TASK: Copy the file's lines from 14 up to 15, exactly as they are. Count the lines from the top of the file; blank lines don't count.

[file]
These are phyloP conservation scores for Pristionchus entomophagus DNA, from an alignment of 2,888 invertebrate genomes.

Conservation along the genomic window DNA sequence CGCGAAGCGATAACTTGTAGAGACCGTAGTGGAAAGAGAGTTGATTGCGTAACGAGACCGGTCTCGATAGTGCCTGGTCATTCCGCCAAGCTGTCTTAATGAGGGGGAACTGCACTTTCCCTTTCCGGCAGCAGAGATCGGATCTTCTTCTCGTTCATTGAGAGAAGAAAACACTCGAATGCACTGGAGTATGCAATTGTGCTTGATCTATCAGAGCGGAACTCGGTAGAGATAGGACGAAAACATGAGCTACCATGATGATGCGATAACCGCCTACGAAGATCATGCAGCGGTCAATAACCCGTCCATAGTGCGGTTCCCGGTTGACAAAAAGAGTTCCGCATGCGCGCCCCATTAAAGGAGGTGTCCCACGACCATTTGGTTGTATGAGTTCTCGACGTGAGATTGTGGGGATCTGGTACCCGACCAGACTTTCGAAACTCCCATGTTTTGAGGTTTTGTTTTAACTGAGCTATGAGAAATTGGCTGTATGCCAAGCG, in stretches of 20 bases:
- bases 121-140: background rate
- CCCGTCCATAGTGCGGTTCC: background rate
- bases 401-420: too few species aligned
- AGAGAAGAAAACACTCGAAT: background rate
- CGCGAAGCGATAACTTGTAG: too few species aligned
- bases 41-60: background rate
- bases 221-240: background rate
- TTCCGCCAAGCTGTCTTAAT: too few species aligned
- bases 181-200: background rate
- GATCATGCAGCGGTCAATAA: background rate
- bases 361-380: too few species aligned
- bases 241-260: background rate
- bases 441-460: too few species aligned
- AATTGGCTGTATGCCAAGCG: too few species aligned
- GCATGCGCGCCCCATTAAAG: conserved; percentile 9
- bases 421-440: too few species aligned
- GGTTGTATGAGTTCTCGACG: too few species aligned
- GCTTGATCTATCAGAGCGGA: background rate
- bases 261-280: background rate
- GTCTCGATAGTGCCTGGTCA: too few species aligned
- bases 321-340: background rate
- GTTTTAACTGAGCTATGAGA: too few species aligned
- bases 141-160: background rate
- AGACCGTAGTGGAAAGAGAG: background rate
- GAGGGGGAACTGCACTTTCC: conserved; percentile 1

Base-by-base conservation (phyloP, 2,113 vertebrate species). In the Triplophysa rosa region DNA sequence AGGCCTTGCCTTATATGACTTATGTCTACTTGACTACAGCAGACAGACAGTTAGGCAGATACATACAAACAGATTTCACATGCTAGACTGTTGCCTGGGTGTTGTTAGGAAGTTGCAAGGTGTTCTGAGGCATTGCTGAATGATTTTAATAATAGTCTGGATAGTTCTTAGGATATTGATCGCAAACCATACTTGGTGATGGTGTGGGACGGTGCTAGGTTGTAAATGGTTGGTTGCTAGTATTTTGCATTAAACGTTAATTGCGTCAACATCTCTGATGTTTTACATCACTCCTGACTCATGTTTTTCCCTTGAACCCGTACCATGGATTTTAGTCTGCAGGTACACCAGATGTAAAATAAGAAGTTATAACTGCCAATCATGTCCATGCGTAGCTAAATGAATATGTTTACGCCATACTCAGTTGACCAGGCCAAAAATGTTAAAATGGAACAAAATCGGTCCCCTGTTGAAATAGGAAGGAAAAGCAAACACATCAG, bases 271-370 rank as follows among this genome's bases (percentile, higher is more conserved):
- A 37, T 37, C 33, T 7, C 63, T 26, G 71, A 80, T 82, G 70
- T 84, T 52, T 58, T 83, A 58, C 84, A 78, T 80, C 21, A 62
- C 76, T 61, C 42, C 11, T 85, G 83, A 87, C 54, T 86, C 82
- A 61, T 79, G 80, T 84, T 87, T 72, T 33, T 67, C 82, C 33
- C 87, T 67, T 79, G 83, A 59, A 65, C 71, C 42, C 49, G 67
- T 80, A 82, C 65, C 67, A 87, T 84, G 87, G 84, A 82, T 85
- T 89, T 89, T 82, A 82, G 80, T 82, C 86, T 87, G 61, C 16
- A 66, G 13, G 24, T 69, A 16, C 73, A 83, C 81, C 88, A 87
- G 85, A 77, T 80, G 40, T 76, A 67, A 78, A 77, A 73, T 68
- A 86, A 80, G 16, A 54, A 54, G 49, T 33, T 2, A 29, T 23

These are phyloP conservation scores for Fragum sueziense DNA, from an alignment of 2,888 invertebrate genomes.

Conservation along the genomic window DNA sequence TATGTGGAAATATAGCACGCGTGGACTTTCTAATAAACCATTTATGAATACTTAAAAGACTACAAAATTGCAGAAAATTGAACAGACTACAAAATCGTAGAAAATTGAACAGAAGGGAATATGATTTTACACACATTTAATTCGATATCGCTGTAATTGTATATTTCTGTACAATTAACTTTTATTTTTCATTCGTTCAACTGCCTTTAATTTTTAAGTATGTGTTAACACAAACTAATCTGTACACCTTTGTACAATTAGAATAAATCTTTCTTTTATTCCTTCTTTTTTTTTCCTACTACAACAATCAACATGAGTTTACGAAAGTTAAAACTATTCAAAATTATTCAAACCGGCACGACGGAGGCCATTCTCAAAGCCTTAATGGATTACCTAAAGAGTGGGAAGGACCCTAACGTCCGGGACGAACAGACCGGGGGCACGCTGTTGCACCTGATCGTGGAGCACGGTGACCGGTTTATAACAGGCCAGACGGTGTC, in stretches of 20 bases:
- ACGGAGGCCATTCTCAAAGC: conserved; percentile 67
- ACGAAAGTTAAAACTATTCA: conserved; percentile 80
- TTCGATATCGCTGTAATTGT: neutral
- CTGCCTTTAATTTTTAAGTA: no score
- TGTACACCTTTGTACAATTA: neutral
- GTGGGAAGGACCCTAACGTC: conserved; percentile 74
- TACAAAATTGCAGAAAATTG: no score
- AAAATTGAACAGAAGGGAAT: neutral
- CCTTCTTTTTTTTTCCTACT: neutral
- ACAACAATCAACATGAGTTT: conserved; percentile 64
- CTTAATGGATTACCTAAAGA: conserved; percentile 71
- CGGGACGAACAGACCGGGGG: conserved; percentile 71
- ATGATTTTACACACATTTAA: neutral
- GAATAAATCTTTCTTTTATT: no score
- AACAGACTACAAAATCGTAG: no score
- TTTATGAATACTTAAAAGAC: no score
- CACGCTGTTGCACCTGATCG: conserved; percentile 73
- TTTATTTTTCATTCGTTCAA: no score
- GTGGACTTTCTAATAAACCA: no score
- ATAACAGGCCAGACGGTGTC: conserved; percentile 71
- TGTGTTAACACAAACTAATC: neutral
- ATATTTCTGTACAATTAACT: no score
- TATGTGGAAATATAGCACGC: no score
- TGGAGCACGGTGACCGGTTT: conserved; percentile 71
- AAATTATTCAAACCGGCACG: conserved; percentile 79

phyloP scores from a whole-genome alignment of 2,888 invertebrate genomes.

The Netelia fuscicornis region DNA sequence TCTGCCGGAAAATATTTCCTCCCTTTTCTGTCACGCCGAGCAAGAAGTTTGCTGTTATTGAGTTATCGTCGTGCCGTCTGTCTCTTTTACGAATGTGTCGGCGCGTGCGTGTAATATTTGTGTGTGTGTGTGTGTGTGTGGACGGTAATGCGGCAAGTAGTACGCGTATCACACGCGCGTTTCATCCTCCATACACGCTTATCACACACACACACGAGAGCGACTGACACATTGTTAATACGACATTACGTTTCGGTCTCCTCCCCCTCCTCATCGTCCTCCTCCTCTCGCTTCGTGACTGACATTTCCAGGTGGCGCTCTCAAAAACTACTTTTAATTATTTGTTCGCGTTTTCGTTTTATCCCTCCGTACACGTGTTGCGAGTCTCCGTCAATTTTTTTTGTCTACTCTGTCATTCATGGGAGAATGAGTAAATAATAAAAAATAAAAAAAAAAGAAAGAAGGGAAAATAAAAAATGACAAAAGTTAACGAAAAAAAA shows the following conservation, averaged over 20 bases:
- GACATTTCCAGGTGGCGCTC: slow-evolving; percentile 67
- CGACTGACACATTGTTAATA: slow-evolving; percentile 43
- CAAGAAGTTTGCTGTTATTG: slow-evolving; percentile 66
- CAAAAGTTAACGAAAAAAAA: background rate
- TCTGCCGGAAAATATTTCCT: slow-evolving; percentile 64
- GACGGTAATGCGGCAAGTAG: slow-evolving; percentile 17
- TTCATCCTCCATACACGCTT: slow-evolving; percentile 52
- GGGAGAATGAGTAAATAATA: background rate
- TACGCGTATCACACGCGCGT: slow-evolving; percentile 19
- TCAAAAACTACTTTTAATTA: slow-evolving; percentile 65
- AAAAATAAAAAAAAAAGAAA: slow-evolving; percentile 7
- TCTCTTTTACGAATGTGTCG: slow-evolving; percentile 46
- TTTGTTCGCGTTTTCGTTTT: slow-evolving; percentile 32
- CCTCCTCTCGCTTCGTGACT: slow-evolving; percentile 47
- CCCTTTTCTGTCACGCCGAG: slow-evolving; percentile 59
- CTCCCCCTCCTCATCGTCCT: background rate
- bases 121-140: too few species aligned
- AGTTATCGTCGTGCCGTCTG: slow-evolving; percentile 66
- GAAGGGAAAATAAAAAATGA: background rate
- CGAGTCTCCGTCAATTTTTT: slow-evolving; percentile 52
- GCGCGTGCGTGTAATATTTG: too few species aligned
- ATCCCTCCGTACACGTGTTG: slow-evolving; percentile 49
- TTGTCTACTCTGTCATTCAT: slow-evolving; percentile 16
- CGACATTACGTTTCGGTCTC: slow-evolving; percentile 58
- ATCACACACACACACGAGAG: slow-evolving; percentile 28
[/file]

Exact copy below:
- bases 241-260: background rate
- bases 441-460: too few species aligned